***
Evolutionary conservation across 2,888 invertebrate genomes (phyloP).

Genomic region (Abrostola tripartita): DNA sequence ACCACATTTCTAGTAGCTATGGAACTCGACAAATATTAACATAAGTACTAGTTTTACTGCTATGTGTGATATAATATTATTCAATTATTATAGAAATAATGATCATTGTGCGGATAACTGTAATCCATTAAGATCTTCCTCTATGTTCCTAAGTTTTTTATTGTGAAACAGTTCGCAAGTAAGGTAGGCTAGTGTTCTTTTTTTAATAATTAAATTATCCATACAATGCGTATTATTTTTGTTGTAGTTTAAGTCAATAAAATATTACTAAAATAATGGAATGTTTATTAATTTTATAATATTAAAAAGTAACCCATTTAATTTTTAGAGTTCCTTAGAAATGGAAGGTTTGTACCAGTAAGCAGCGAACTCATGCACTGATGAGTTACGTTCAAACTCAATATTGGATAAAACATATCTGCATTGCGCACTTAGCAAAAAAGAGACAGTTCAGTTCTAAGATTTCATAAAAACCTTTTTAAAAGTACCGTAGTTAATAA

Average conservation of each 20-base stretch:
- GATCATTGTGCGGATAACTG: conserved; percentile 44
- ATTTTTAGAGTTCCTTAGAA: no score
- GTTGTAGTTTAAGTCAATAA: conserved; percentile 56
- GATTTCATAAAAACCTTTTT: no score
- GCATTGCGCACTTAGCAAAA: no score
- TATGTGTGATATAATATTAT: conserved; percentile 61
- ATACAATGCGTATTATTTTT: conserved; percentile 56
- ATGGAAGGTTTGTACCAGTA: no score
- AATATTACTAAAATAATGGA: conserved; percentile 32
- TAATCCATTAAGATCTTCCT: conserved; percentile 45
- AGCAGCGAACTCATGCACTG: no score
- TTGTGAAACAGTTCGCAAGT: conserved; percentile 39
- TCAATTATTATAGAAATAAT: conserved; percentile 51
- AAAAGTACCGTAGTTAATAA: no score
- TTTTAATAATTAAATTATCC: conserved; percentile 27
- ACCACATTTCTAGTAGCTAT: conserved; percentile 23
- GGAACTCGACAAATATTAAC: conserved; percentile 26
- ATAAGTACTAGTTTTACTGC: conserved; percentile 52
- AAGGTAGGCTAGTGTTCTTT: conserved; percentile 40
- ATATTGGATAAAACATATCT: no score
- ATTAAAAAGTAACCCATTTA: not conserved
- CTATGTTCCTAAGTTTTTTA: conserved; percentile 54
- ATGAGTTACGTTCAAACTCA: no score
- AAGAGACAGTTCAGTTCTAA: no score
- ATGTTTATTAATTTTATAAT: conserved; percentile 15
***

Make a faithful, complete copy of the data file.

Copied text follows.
Evolutionary conservation across 2,888 invertebrate genomes (phyloP).

Genomic region (Abrostola tripartita): DNA sequence ACCACATTTCTAGTAGCTATGGAACTCGACAAATATTAACATAAGTACTAGTTTTACTGCTATGTGTGATATAATATTATTCAATTATTATAGAAATAATGATCATTGTGCGGATAACTGTAATCCATTAAGATCTTCCTCTATGTTCCTAAGTTTTTTATTGTGAAACAGTTCGCAAGTAAGGTAGGCTAGTGTTCTTTTTTTAATAATTAAATTATCCATACAATGCGTATTATTTTTGTTGTAGTTTAAGTCAATAAAATATTACTAAAATAATGGAATGTTTATTAATTTTATAATATTAAAAAGTAACCCATTTAATTTTTAGAGTTCCTTAGAAATGGAAGGTTTGTACCAGTAAGCAGCGAACTCATGCACTGATGAGTTACGTTCAAACTCAATATTGGATAAAACATATCTGCATTGCGCACTTAGCAAAAAAGAGACAGTTCAGTTCTAAGATTTCATAAAAACCTTTTTAAAAGTACCGTAGTTAATAA

Average conservation of each 20-base stretch:
- GATCATTGTGCGGATAACTG: conserved; percentile 44
- ATTTTTAGAGTTCCTTAGAA: no score
- GTTGTAGTTTAAGTCAATAA: conserved; percentile 56
- GATTTCATAAAAACCTTTTT: no score
- GCATTGCGCACTTAGCAAAA: no score
- TATGTGTGATATAATATTAT: conserved; percentile 61
- ATACAATGCGTATTATTTTT: conserved; percentile 56
- ATGGAAGGTTTGTACCAGTA: no score
- AATATTACTAAAATAATGGA: conserved; percentile 32
- TAATCCATTAAGATCTTCCT: conserved; percentile 45
- AGCAGCGAACTCATGCACTG: no score
- TTGTGAAACAGTTCGCAAGT: conserved; percentile 39
- TCAATTATTATAGAAATAAT: conserved; percentile 51
- AAAAGTACCGTAGTTAATAA: no score
- TTTTAATAATTAAATTATCC: conserved; percentile 27
- ACCACATTTCTAGTAGCTAT: conserved; percentile 23
- GGAACTCGACAAATATTAAC: conserved; percentile 26
- ATAAGTACTAGTTTTACTGC: conserved; percentile 52
- AAGGTAGGCTAGTGTTCTTT: conserved; percentile 40
- ATATTGGATAAAACATATCT: no score
- ATTAAAAAGTAACCCATTTA: not conserved
- CTATGTTCCTAAGTTTTTTA: conserved; percentile 54
- ATGAGTTACGTTCAAACTCA: no score
- AAGAGACAGTTCAGTTCTAA: no score
- ATGTTTATTAATTTTATAAT: conserved; percentile 15